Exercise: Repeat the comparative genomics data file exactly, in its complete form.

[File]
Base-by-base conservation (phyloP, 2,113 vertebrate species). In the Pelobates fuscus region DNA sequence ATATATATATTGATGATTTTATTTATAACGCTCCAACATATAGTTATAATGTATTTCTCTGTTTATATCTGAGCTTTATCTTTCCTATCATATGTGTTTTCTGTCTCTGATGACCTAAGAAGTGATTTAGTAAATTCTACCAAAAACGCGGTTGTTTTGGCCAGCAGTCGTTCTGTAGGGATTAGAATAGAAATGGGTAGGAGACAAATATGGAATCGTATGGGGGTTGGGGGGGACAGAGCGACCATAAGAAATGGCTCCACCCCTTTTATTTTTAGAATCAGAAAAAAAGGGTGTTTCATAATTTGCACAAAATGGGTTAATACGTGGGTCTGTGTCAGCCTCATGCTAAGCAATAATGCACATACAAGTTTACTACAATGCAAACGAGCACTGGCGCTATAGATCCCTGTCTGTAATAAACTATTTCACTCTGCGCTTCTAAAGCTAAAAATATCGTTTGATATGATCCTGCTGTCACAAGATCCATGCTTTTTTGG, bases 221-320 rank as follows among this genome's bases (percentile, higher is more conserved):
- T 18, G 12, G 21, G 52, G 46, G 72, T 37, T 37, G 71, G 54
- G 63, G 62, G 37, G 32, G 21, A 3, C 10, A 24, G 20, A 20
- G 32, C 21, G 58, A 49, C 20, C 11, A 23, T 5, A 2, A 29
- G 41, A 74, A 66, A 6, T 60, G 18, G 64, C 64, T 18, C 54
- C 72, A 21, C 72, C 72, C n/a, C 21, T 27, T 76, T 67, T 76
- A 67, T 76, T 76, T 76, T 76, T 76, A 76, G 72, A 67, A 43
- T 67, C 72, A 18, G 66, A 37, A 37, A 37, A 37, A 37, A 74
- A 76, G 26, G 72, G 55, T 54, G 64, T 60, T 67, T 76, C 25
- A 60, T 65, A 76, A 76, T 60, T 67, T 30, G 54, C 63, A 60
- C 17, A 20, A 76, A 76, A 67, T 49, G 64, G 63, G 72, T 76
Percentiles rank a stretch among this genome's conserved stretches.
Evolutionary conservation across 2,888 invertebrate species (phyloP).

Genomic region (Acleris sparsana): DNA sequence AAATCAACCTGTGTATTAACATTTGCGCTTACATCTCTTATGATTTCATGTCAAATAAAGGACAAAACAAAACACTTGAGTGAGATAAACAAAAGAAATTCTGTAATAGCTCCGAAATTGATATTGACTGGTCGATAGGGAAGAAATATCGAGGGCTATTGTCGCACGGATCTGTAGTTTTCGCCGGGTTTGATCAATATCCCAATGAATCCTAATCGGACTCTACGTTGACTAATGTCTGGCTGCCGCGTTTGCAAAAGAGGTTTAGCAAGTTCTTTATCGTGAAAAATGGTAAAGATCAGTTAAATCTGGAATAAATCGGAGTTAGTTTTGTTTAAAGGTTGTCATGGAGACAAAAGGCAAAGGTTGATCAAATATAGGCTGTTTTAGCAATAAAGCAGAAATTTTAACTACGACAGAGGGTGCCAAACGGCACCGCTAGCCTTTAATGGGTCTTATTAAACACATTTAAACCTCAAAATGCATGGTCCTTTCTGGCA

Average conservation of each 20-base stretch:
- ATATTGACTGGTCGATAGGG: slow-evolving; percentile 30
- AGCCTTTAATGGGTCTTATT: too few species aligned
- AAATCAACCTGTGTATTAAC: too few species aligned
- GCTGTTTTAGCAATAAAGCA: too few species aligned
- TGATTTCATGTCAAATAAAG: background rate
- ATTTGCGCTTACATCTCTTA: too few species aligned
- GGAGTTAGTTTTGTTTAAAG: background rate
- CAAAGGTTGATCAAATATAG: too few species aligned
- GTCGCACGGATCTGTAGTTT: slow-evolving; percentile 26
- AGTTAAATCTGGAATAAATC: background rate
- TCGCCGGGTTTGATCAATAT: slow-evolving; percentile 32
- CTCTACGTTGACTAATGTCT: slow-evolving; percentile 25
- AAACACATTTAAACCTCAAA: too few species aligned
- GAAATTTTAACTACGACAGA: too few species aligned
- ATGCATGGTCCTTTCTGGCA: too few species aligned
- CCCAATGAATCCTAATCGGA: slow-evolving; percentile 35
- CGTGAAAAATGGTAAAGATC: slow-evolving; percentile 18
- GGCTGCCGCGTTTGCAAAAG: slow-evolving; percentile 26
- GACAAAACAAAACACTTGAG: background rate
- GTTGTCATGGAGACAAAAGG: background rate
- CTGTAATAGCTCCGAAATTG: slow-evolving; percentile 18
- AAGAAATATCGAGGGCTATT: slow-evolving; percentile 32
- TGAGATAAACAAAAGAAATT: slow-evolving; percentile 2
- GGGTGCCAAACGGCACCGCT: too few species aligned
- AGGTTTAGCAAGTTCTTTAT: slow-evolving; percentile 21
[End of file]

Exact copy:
Base-by-base conservation (phyloP, 2,113 vertebrate species). In the Pelobates fuscus region DNA sequence ATATATATATTGATGATTTTATTTATAACGCTCCAACATATAGTTATAATGTATTTCTCTGTTTATATCTGAGCTTTATCTTTCCTATCATATGTGTTTTCTGTCTCTGATGACCTAAGAAGTGATTTAGTAAATTCTACCAAAAACGCGGTTGTTTTGGCCAGCAGTCGTTCTGTAGGGATTAGAATAGAAATGGGTAGGAGACAAATATGGAATCGTATGGGGGTTGGGGGGGACAGAGCGACCATAAGAAATGGCTCCACCCCTTTTATTTTTAGAATCAGAAAAAAAGGGTGTTTCATAATTTGCACAAAATGGGTTAATACGTGGGTCTGTGTCAGCCTCATGCTAAGCAATAATGCACATACAAGTTTACTACAATGCAAACGAGCACTGGCGCTATAGATCCCTGTCTGTAATAAACTATTTCACTCTGCGCTTCTAAAGCTAAAAATATCGTTTGATATGATCCTGCTGTCACAAGATCCATGCTTTTTTGG, bases 221-320 rank as follows among this genome's bases (percentile, higher is more conserved):
- T 18, G 12, G 21, G 52, G 46, G 72, T 37, T 37, G 71, G 54
- G 63, G 62, G 37, G 32, G 21, A 3, C 10, A 24, G 20, A 20
- G 32, C 21, G 58, A 49, C 20, C 11, A 23, T 5, A 2, A 29
- G 41, A 74, A 66, A 6, T 60, G 18, G 64, C 64, T 18, C 54
- C 72, A 21, C 72, C 72, C n/a, C 21, T 27, T 76, T 67, T 76
- A 67, T 76, T 76, T 76, T 76, T 76, A 76, G 72, A 67, A 43
- T 67, C 72, A 18, G 66, A 37, A 37, A 37, A 37, A 37, A 74
- A 76, G 26, G 72, G 55, T 54, G 64, T 60, T 67, T 76, C 25
- A 60, T 65, A 76, A 76, T 60, T 67, T 30, G 54, C 63, A 60
- C 17, A 20, A 76, A 76, A 67, T 49, G 64, G 63, G 72, T 76
Percentiles rank a stretch among this genome's conserved stretches.
Evolutionary conservation across 2,888 invertebrate species (phyloP).

Genomic region (Acleris sparsana): DNA sequence AAATCAACCTGTGTATTAACATTTGCGCTTACATCTCTTATGATTTCATGTCAAATAAAGGACAAAACAAAACACTTGAGTGAGATAAACAAAAGAAATTCTGTAATAGCTCCGAAATTGATATTGACTGGTCGATAGGGAAGAAATATCGAGGGCTATTGTCGCACGGATCTGTAGTTTTCGCCGGGTTTGATCAATATCCCAATGAATCCTAATCGGACTCTACGTTGACTAATGTCTGGCTGCCGCGTTTGCAAAAGAGGTTTAGCAAGTTCTTTATCGTGAAAAATGGTAAAGATCAGTTAAATCTGGAATAAATCGGAGTTAGTTTTGTTTAAAGGTTGTCATGGAGACAAAAGGCAAAGGTTGATCAAATATAGGCTGTTTTAGCAATAAAGCAGAAATTTTAACTACGACAGAGGGTGCCAAACGGCACCGCTAGCCTTTAATGGGTCTTATTAAACACATTTAAACCTCAAAATGCATGGTCCTTTCTGGCA

Average conservation of each 20-base stretch:
- ATATTGACTGGTCGATAGGG: slow-evolving; percentile 30
- AGCCTTTAATGGGTCTTATT: too few species aligned
- AAATCAACCTGTGTATTAAC: too few species aligned
- GCTGTTTTAGCAATAAAGCA: too few species aligned
- TGATTTCATGTCAAATAAAG: background rate
- ATTTGCGCTTACATCTCTTA: too few species aligned
- GGAGTTAGTTTTGTTTAAAG: background rate
- CAAAGGTTGATCAAATATAG: too few species aligned
- GTCGCACGGATCTGTAGTTT: slow-evolving; percentile 26
- AGTTAAATCTGGAATAAATC: background rate
- TCGCCGGGTTTGATCAATAT: slow-evolving; percentile 32
- CTCTACGTTGACTAATGTCT: slow-evolving; percentile 25
- AAACACATTTAAACCTCAAA: too few species aligned
- GAAATTTTAACTACGACAGA: too few species aligned
- ATGCATGGTCCTTTCTGGCA: too few species aligned
- CCCAATGAATCCTAATCGGA: slow-evolving; percentile 35
- CGTGAAAAATGGTAAAGATC: slow-evolving; percentile 18
- GGCTGCCGCGTTTGCAAAAG: slow-evolving; percentile 26
- GACAAAACAAAACACTTGAG: background rate
- GTTGTCATGGAGACAAAAGG: background rate
- CTGTAATAGCTCCGAAATTG: slow-evolving; percentile 18
- AAGAAATATCGAGGGCTATT: slow-evolving; percentile 32
- TGAGATAAACAAAAGAAATT: slow-evolving; percentile 2
- GGGTGCCAAACGGCACCGCT: too few species aligned
- AGGTTTAGCAAGTTCTTTAT: slow-evolving; percentile 21